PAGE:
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157. Memorandum From Helmut Sonnenfeldt of the National Security Council Staff to the President’s Assistant for National Security Affairs (Kissinger)1

SUBJECT

  • Status Report on Missile Cooperation with France

Responding to your request of June 29,2 Secretary Laird has sent you a report on the June missile assistance talks held by Defense officials in Paris (Tab B). This meeting produced a set of draft ground rules, enclosed with Laird’s letter, which will now be reviewed and approved by each government. You will want to look at this document, which essentially repeats the guidance of NSDM 100 regarding the limitations of our assistance in the areas of guidance, accuracy, and nuclear hardening, and confining our cooperation to improving existing French systems, rather than helping them to develop new ones. A number of procedural points are also established, such as a single point of contact in each government (on our side it is Mr. G. R. Barse in Johnny Foster’s shop, DDR & E), regular meetings at least every six months, exchanges of written documentation, etc. We recommend that you approve these ground rules in your reply memorandum to Laird at Tab A. The formal adoption of the ground rules will be effected by signature of Dr. Foster and M. Blancard on the final document.

According to Laird, the French were forthcoming in the technical discussions, describing the general nature of their present missile systems to set the context and taking the US team to Bordeaux to tour actual propulsion plants and missile assembly facilities. The atmosphere was cordial, as evidenced by a follow-up letter which Blancard wrote to Foster (also at Tab B). Our side was impressed with the caliber of French personnel and their programs. Again, the overall impression was that the French are asking us for help that will save them time and money on rather specific technical difficulties they are having in areas such as propulsion, reliability, simulation techniques, and safety measures. The French will now pass to us written summaries of their problems, to be followed by our replies and another round of talks in Paris in October. Laird is confident that the possibility exists for signifi[Page 563]cant cooperation which should improve our general political relations with France if we make a sincere effort. In short, a good start has been made. We will want to monitor further developments closely.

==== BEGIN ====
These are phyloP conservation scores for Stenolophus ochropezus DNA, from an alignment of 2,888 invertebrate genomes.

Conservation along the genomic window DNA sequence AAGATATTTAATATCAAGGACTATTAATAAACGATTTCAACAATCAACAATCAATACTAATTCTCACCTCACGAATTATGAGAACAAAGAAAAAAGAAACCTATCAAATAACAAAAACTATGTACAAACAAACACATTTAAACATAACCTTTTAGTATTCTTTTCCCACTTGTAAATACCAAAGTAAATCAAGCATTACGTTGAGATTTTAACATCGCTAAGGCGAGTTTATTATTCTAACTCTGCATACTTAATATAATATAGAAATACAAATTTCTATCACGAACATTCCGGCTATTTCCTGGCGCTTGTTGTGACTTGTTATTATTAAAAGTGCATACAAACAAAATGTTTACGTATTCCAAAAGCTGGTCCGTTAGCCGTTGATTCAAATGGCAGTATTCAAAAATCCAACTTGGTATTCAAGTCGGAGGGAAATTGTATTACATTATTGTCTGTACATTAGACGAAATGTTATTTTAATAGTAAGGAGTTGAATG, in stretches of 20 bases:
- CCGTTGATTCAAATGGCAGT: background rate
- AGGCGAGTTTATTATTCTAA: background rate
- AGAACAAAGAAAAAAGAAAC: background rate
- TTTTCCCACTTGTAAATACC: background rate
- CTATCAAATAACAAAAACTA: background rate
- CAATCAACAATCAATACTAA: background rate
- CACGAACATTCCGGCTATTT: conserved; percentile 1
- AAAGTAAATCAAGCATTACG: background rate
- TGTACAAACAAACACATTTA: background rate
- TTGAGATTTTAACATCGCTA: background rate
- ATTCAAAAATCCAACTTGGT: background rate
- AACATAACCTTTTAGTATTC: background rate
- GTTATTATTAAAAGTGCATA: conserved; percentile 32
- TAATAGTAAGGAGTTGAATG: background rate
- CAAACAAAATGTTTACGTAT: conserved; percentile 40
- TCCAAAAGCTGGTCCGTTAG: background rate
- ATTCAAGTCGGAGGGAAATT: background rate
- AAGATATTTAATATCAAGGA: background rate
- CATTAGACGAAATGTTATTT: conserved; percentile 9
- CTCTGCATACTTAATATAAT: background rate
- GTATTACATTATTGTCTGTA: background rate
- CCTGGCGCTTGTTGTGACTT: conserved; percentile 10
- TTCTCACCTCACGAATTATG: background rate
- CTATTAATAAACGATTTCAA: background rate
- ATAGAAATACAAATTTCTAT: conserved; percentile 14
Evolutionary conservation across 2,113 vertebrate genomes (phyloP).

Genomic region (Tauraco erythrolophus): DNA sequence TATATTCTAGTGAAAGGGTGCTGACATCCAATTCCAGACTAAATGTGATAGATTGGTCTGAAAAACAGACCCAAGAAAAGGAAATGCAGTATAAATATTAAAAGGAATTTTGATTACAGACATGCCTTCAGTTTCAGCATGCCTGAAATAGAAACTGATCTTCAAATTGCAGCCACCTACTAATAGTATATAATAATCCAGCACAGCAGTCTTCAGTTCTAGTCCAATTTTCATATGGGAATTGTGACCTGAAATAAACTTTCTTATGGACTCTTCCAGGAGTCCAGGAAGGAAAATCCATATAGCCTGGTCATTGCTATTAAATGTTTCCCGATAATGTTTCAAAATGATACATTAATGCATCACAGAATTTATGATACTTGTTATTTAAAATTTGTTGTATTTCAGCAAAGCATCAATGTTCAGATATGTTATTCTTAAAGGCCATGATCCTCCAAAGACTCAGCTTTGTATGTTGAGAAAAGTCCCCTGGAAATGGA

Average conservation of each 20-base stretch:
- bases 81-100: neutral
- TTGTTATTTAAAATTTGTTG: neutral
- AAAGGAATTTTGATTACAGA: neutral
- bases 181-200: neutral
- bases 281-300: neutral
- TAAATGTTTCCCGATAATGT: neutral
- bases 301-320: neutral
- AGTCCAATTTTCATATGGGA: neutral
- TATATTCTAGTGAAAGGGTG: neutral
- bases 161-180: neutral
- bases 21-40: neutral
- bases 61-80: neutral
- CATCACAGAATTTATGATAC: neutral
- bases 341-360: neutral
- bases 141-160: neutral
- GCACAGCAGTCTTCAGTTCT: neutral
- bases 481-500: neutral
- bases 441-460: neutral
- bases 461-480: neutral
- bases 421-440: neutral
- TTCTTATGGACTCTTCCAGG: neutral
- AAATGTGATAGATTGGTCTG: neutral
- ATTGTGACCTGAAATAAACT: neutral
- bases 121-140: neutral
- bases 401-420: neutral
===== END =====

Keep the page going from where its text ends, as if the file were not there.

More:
One touchy issue we must address soon is whether to authorize use of US contractors on some of the problem areas where the French are asking our advice. Although not yet broached formally in the talks, the question is imminent. Defense feels at this stage that use of our contractors may be essential to achieve meaningful results, including some direct industrial contacts with the French. This will mean some risks, but Mr. Barse, the staff coordinator on our side, believes he has a scheme involving two or three industrial representatives, with whom he already has relationships of trust, as intermediaries which could reduce the possibility of leaks and still achieve results. We will ask for a formal memorandum on this aspect soon and will raise the issue with you then for a decision. Obviously, industry-to-industry contacts will increase the chances of our cooperation becoming public.

Recommendation

That you review and approve the ground rules and sign the reply to Laird at Tab A.3

  1. Source: National Archives, Nixon Presidential Materials, NSC Files, Box 678, Country Files—Europe, France, Vol. VIII. Top Secret; Sensitive. Sent for action. At the top of the first page are the handwritten note, “Thru Haig,” and Haig’s initials. Tabs A and B are not printed.
  2. A copy of the letter is ibid.
  3. Kissinger signed the memorandum, dated August 10, which reads: “Many thanks for your letter of July 29, 1971, reporting on the most recent talks with the French. The proposed ground rules for US-French missile cooperation seem very sound. I shall look forward to receiving regular status reports on our cooperation with the French. Particularly sensitive issues, such as possible use of US contractors, should be referred to the White House for decision.”